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PCT2010 - Product Pricing
PCT2010 - Product Pricing
PCT2010 - Product Pricing
PCT2010 - Product Pricing
PCT2010 - Product Pricing
PCT2010 - Product Pricing
PCT2010 - Product Pricing
PCT2010 - Product Pricing
PCT2010 - Product Pricing
PCT2010 - Product Pricing
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PCT2010 - Product Pricing

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This session will introduce the topic of pricing, discuss different types of pricing models and give advice on how to go about determining product pricing.

This session will introduce the topic of pricing, discuss different types of pricing models and give advice on how to go about determining product pricing.

Published in: Technology, Business
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Transcript

  • 1. Product Pricing<br />Siobhan McLaughlin<br />Sio_mclaughlin@hotmail.com<br />Or find me on Linked In.<br />
  • 2. To price, first you need to know what your product or service costs your company<br />Next, you need to understand your market dynamics<br />Then get to know your competitors<br />Decide on your marketing positioning<br />Now you crack open Excel and pull all of this information together<br />So you have a price but are you leaving money on the table?<br />You will need to do this on a regular basis<br />How do I price my product or service?<br />
  • 3. To price, first you need to know what your product or service costs your company<br />A full cost analysis is absolutely necessary.<br />Focus on the variable costs – those costs that you pay to make one item or serve one customer<br />All items on your Bill of Materials (BOM)<br />Costs associated with product assembly (per unit only)<br />Costs of all packaging including manuals<br />Costs of distribution<br />Costs of licences<br />Costs for product or service installation<br />Costs of acquisition (i.e. channel comp., direct marketing etc)<br />Costs of maintenance (i.e. hardware upgrades etc)<br />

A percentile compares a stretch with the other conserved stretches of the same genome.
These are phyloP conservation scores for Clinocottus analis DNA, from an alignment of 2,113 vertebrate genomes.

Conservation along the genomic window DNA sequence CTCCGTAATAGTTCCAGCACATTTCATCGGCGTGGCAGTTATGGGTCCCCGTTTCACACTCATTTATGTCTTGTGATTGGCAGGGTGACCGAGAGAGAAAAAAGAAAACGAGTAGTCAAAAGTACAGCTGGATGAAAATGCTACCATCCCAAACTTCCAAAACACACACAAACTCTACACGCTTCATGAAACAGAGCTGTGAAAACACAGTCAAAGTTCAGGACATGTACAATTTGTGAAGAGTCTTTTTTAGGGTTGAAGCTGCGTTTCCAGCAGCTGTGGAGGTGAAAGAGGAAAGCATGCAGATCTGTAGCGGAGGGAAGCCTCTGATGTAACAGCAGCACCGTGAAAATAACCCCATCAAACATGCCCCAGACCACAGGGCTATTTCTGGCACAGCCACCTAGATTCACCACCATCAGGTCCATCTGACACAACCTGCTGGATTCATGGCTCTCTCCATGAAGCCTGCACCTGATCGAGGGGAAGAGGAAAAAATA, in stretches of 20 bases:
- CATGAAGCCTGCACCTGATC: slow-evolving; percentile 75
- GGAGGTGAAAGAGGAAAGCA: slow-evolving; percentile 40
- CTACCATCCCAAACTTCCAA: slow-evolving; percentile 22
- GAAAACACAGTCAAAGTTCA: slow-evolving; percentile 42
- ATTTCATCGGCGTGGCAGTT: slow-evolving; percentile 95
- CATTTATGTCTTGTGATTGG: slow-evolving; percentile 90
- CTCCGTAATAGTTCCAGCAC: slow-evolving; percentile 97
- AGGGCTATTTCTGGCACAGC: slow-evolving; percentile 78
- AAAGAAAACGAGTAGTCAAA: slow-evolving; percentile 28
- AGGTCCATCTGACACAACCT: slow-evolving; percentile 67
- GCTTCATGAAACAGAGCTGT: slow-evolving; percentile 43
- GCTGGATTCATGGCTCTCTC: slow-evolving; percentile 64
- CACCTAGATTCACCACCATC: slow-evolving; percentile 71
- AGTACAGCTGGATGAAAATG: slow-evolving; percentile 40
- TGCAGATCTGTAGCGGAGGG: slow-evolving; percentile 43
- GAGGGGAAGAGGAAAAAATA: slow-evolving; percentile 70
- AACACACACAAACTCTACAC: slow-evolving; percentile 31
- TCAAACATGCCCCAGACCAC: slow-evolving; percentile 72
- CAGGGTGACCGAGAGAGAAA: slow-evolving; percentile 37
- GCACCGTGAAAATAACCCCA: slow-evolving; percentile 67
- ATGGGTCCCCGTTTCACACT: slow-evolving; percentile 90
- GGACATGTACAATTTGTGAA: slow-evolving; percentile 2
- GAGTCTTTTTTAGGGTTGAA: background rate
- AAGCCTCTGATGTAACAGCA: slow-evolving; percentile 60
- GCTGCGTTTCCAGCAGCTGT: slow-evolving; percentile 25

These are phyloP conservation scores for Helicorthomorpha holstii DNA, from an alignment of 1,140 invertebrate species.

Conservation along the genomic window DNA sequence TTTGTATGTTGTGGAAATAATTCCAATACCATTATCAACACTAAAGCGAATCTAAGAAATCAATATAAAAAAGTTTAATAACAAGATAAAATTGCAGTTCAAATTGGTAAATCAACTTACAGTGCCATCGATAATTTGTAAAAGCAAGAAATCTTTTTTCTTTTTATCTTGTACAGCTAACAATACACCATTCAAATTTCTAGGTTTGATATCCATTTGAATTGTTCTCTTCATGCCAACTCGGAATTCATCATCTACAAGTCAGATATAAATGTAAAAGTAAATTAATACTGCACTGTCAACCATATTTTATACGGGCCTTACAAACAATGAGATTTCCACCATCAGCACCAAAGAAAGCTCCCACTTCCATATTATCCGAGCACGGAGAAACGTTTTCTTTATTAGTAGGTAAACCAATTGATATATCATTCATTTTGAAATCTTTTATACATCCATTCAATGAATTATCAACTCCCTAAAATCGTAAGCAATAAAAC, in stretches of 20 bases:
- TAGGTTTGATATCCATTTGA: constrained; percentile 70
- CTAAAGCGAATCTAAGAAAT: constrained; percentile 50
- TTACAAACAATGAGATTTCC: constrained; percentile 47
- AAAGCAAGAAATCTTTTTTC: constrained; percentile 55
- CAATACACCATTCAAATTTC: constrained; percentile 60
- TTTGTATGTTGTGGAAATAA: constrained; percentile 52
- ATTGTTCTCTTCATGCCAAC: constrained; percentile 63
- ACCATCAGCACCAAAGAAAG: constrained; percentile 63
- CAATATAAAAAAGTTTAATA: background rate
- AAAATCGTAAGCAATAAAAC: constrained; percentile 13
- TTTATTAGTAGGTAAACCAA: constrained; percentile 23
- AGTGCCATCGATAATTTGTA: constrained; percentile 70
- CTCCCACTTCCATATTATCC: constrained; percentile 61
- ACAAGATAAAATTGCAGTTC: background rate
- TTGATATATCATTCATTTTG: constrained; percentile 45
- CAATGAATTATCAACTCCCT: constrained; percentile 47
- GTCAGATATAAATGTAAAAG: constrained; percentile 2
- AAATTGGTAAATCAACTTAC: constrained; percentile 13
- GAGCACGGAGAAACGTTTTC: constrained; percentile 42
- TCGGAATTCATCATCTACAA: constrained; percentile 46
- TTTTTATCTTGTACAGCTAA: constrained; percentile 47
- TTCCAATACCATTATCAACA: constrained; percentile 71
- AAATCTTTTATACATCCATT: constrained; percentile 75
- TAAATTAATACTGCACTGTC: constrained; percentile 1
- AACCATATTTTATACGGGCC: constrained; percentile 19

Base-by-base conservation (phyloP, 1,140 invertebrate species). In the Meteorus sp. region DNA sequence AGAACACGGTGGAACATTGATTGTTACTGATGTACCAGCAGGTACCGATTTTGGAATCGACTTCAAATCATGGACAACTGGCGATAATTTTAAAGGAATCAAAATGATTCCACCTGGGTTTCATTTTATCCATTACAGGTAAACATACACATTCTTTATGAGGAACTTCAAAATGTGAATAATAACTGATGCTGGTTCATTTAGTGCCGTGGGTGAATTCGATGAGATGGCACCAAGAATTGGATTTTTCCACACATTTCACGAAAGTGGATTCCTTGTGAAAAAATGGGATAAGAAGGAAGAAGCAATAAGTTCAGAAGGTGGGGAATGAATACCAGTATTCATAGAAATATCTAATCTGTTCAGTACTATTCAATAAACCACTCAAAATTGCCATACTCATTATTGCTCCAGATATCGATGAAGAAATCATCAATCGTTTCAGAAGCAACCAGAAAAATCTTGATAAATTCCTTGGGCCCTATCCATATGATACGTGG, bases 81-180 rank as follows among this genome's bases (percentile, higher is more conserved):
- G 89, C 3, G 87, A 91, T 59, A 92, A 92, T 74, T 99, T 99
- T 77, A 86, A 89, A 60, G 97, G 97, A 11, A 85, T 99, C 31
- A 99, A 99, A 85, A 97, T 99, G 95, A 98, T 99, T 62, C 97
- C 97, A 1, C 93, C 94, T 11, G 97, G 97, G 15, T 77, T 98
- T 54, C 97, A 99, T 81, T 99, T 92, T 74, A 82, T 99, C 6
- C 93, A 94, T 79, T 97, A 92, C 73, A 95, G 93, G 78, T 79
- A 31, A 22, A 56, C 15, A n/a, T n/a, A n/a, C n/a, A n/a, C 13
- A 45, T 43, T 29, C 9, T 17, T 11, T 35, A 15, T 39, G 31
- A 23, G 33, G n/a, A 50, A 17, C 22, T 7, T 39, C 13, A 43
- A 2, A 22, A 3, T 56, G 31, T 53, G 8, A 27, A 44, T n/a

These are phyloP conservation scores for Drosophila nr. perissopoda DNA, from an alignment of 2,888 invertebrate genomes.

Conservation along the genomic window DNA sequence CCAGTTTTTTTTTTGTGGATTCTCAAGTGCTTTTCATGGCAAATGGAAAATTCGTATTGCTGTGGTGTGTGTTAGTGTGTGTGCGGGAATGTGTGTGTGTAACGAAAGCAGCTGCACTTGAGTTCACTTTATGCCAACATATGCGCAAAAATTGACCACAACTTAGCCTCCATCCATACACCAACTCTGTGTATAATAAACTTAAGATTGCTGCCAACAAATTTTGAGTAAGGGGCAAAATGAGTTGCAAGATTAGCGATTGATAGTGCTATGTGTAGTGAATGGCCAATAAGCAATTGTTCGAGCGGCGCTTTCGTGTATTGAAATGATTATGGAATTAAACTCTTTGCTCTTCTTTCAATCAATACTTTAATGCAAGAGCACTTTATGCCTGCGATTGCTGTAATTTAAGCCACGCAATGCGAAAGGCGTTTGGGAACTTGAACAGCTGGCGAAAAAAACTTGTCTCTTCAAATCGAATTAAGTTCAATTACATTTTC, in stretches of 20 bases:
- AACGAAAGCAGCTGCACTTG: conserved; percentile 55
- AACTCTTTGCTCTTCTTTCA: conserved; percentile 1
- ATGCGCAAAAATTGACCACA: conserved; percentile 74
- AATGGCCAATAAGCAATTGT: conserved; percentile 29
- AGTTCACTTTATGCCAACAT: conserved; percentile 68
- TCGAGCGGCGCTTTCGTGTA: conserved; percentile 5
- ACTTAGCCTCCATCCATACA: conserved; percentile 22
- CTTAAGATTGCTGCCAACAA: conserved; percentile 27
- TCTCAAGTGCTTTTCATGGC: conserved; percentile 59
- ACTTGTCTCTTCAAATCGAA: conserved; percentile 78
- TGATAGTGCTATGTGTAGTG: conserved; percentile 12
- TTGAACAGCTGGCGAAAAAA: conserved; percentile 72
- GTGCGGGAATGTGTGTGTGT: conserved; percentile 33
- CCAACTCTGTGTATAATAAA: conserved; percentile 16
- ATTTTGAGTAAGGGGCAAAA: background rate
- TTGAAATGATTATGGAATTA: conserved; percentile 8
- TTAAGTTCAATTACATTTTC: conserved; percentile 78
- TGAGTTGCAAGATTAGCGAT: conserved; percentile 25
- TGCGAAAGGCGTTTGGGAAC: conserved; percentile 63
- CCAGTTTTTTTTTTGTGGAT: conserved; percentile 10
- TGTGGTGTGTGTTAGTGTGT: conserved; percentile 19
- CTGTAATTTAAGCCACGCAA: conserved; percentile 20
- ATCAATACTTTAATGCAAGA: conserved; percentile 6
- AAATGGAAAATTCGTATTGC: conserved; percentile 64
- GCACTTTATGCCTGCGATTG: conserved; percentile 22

• 4. Next, you need to understand your market dynamics<br />How is the economy?<br />To the consumer, is your product category considered an essential or luxury product? (i.e. soap vs. hand-rolled Cuban cigars<br />How well understood is your product category by the consumer? (i.e. Personal Video Recorder circa 2001)<br />How much differentiation exists in your market? (coffee shops vs. gas stations)<br />How well-defined is your target consumer? (i.e. mom with 2 kids, >70K income vs. music lover)<br />After understanding your consumer, determine your market size.<br />
  • 5. Then get to know your competitors<br />Even if you think you don’t have any competitors, you do have competitors.<br />What is the pricing for each direct competitor to your product? A direct competitor sells basically the same product or service. (i.e. Internet from Bell or Rogers)<br />What is the pricing for each of your indirect competitors? An indirect competitor competes for the same share of the consumer’s wallet (i.e. going to the Jays game vs. Canada’s Wonderland)<br />
  • 6. Decide on your marketing positioning<br />If you are pricing for a well established brand, this may be decided for you.<br />What are your goals for this product?<br />Are you trying to push this product into a new category? (i.e. targeting premium whiskey to women)<br />Determine marketing positioning for each competitor<br />Example coffee - Starbucks - premium pricing vs. Tim Hortons – value pricing vs. McDonalds – low cost pricing<br />
  • 7. Now you crack open Excel and pull all of this information together<br />Develop a flexible pricing model that allows you to adjust all of these factors<br />Spend the most time on the “Assumptions” tab<br />This model contains<br />All the costs of your product or service<br />Market dynamic factors (i.e. assumptions on good economy vs. bad economy)<br />Competitive factors (i.e. assumptions on aggressive competitive activity vs. status quo)<br />Use these assumptions plus your market sizing to build sales forecasts<br />Target pricing<br />
  • 8. So you have a price but are you leaving money on the table?<br />Could you price your product higher and get the same demand?<br />Or are you priced too low and impacting the perceived product quality?<br />Is your product or service subject to elastic pricing? This means that the demand will go up or down as the price goes up or down. (i.e. HD Televisions)<br />Should you price high to limit demand? (i.e Beta mode)<br />
  • 9. You will need to do this on a regular basis<br />Continue to review your pricing because your market and competitive dynamics are constantly changing<br />Adjust pricing if your brand perception changes<br />
  • 10. Questions and Thank you.<br />

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